The Spiral Dance is not an easy book for me to evaluate. Or to live with either. Add the pluses and minuses together, and the two extremes of what's good and what I find troubling pretty much cancel each other out.
First the pluses. Nobody nowhere can *ever* measure just how influential this book has been on the modern neopagan movement. I would guess that just about every pagan I know, myself included, has a copy on the shelf. I'd also venture to guess that it's also been responsible for more women starting up their own covens than any other single book in the United States. (Scott Cunningham's Wicca: A Guide for the Solitary Practitioner may be the most popular beginner's book these days, but Spiral Dance is still likely to be the #1 coven source book around.) The hugely important thing that Starhawk did was to take some of the basic ideas of modern Witchcraft as it was being exported from Britain to the United States and to marry those concepts with the developing feminist/earth-first/spiritual sensibilities that were active out on the West Coast in the early to mid 70's. Put the two together and in a blaze of white light you've given birth to the Goddess Movement. The Goddess movement, its core ideas and sensiblities, expanded the vocabulary of American Witches and allowed those Witches to continue to develop their own spiritual forms independently from the traditional Garnderian structures. Much of this was going on anyway, (check out the 13 Principles of Wiccan Beliefs, as promulgated by the Council of American Witches in 1974) but the Spiral Dance gave it an immediately accessible shape.
However, in that innovation itself lies some of the problems I have with Starhawk's work. Simply put, the Goddess Movement is not the same thing as Witchcraft or Wicca. The Goddess Movement is feminism turned into a religion, and its purpose is essentially political. This is not to say that this makes Goddess spirituality somehow illegitimate. It just means that it doesn't have the same purposes, meaning or heritage as Witchcraft, and it shouldn't pretend to be the same thing. For example, I for one find it disturbing that Starhawk herself admits that she and her associates were *teaching* witchcraft courses at the local university long before they'd ever even met a coven-trained witch.
Let me say something here before I go on, because for a lot of people reading this I'm sure I'm opening up a topic that's already caused hundreds upon hundreds of flame wars and arguements. I am emphatically *not* saying that the only legitimate witch is a traditional coven-trained witch. The Wicca that I practice myself is very much in the eclectic, find-what-works-and-make-up-what-you-don't-borrow mode. The thing that bothers me is that in the Spiral Dance, Starhawk is presenting her Goddess-centered, eco-feminist brand of Witchcraft (a perfectly fine thing in itself) as if it were Witchcraft itself, a revival of some millenia-old universal matriarchal belief system. Frankly, she puts a lot of claims forth in the Spiral Dance as if they were Facts and Truth, when they're really just Opinions and Stories. I have no problem with making things up. I absolutely agree with the value of Myth. I just ask that folks admit it when they invent their stories, instead of asserting that they're revealing ancient human wisdom.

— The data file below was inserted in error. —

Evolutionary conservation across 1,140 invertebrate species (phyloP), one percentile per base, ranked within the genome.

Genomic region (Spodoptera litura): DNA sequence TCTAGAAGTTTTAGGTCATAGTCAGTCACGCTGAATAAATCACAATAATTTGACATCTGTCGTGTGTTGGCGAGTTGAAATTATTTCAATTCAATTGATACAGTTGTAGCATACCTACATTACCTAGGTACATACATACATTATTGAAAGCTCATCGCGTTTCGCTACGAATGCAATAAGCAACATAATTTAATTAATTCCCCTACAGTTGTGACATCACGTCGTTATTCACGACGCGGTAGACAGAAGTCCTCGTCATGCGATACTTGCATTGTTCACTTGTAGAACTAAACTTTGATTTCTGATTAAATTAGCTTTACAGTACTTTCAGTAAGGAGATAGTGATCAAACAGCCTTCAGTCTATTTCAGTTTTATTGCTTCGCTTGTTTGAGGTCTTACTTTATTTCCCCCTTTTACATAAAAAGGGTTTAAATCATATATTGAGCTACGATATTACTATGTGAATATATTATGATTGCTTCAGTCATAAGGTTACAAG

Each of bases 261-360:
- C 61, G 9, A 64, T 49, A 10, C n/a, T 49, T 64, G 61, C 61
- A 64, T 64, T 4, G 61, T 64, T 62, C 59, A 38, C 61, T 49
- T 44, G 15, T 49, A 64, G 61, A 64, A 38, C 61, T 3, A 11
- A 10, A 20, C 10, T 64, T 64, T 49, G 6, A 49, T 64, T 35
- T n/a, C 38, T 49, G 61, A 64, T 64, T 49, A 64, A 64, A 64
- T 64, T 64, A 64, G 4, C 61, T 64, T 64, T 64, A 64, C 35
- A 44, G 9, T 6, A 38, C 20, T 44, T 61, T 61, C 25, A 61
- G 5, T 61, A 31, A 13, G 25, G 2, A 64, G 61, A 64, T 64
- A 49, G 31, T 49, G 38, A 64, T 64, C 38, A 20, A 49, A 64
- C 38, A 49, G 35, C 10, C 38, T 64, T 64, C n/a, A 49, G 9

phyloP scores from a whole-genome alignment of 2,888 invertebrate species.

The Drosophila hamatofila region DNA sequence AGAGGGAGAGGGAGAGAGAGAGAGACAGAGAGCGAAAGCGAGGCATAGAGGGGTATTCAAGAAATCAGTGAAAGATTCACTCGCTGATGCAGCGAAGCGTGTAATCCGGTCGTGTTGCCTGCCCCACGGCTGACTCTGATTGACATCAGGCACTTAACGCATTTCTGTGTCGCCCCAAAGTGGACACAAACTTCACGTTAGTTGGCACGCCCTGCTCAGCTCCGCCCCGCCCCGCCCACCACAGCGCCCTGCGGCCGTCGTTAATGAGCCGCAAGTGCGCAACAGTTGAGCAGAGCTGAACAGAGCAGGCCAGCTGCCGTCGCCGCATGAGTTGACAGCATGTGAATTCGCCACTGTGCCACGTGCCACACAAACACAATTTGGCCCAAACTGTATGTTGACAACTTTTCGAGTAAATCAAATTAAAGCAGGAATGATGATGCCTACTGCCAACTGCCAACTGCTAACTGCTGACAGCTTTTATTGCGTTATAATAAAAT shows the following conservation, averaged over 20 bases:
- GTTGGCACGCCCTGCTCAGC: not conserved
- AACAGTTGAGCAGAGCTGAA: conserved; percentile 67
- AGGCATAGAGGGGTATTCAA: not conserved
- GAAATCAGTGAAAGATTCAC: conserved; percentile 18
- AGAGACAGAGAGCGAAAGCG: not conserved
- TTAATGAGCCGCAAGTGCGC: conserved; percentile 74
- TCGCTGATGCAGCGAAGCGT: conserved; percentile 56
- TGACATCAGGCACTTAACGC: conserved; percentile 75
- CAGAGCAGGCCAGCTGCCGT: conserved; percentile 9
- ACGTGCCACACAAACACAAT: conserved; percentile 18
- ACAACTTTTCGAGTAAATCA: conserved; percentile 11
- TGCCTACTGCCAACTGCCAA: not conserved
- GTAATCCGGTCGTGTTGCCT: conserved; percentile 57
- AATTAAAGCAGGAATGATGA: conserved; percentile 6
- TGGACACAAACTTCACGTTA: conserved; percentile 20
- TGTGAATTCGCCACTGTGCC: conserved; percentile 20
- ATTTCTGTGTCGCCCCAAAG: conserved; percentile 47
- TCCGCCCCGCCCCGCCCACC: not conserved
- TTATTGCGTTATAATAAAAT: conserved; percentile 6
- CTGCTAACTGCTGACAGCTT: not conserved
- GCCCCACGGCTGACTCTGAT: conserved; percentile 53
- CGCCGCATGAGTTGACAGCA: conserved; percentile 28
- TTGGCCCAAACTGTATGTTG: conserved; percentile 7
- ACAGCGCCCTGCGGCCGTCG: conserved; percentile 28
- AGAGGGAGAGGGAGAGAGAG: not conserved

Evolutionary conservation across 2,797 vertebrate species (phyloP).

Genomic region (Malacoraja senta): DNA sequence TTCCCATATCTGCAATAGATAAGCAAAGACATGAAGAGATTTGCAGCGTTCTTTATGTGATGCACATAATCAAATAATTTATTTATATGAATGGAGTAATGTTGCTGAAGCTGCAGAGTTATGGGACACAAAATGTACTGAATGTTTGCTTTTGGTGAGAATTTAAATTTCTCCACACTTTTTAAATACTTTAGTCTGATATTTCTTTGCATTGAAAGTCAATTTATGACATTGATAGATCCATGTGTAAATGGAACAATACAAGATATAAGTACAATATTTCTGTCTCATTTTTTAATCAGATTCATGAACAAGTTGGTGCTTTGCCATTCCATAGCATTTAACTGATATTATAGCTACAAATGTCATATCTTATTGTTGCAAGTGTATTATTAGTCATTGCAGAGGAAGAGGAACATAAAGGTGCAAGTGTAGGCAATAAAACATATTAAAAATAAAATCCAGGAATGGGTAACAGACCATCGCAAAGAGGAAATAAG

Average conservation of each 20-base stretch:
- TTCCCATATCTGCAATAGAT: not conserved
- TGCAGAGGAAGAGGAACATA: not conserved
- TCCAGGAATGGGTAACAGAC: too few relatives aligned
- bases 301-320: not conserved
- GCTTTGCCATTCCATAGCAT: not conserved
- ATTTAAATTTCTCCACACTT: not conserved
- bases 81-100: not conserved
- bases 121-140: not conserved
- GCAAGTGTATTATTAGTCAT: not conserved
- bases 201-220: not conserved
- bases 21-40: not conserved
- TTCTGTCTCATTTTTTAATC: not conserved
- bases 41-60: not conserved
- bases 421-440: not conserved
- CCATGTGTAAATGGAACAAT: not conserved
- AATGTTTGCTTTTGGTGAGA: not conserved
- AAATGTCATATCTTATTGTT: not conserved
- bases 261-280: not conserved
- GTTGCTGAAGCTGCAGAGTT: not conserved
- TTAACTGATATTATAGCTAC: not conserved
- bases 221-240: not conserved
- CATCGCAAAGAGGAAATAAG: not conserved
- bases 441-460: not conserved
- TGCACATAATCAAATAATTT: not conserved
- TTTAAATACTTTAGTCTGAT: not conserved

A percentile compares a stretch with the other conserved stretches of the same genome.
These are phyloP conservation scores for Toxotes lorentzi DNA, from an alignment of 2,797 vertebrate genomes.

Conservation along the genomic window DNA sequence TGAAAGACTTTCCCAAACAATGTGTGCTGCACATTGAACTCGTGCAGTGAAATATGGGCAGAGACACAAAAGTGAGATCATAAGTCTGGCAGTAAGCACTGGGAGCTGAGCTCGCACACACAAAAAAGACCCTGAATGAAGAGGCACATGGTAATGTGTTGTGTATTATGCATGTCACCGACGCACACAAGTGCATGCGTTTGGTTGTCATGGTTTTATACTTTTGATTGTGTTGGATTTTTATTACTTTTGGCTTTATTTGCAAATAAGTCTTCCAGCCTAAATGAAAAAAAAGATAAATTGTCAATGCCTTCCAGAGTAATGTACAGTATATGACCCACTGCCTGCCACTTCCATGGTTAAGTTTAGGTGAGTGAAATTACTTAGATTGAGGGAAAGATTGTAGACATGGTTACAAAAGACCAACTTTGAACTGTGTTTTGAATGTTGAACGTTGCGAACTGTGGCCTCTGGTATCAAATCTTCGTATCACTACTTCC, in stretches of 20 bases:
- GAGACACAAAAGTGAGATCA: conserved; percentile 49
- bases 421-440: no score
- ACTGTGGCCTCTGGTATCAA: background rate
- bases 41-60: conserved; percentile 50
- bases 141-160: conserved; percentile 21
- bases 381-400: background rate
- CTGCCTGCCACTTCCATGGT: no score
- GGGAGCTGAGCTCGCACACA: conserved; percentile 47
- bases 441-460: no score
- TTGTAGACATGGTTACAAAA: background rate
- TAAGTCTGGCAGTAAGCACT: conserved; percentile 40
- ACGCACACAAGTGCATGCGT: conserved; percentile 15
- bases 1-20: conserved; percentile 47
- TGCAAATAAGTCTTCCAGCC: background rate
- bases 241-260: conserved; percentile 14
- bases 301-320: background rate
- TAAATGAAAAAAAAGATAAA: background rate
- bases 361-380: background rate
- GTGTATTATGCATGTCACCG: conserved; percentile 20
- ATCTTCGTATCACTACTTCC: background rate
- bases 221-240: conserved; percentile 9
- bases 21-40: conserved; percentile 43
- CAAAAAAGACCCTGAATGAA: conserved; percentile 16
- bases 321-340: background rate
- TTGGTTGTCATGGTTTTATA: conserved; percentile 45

The other problem I have with The Spiral Dance is that despite all her claims to the contrary, Starhawk is definitely a female chauvanist. For all her talk of valuing men and women equally, I firmly believe that in her heart of hearts, coming through between the lines in almost every chapter, Starhawk really does believe that men are inferior. I don't believe that she either understands or trusts men, and all throughout the Spiral Dance I could feel her unspoken premise that Goddess-worship and Witchcraft are the province of women. She does not see men and women as equal partners, or does so only when men essentially begin acting like women. Starhawk may not be as openly seperatist as some writers (check out Z. Budapest's assertion that Witchcraft is "wombyn's religion") but I got a very clear sense that she's really only speaking for folks who were born with a uterus.
So there you have it. An absolute cornerstone of the modern neopagan movement, an immeasurably liberating source-book for thousands upon thousands of women, beloved by mulitudes. And also very weak in scholarship, over-reaching in its claims, and quite off-putting in parts for this male witch. You buys your ticket, you takes your chance.
This was one of the first books I read when starting my path of the Craft and the Goddess. A recommended read for anyone interested in learning more about Goddess religion, the Craft, Paganism, Witchcraft, and Wicca.
-- One of the most-beloved (and for some, controversial) classics of Pagan and Wiccan spirituality, exploring everything from Divinities to Rituals to Sabbats to trancework -- by an acknowledged Mother of the modern Craft.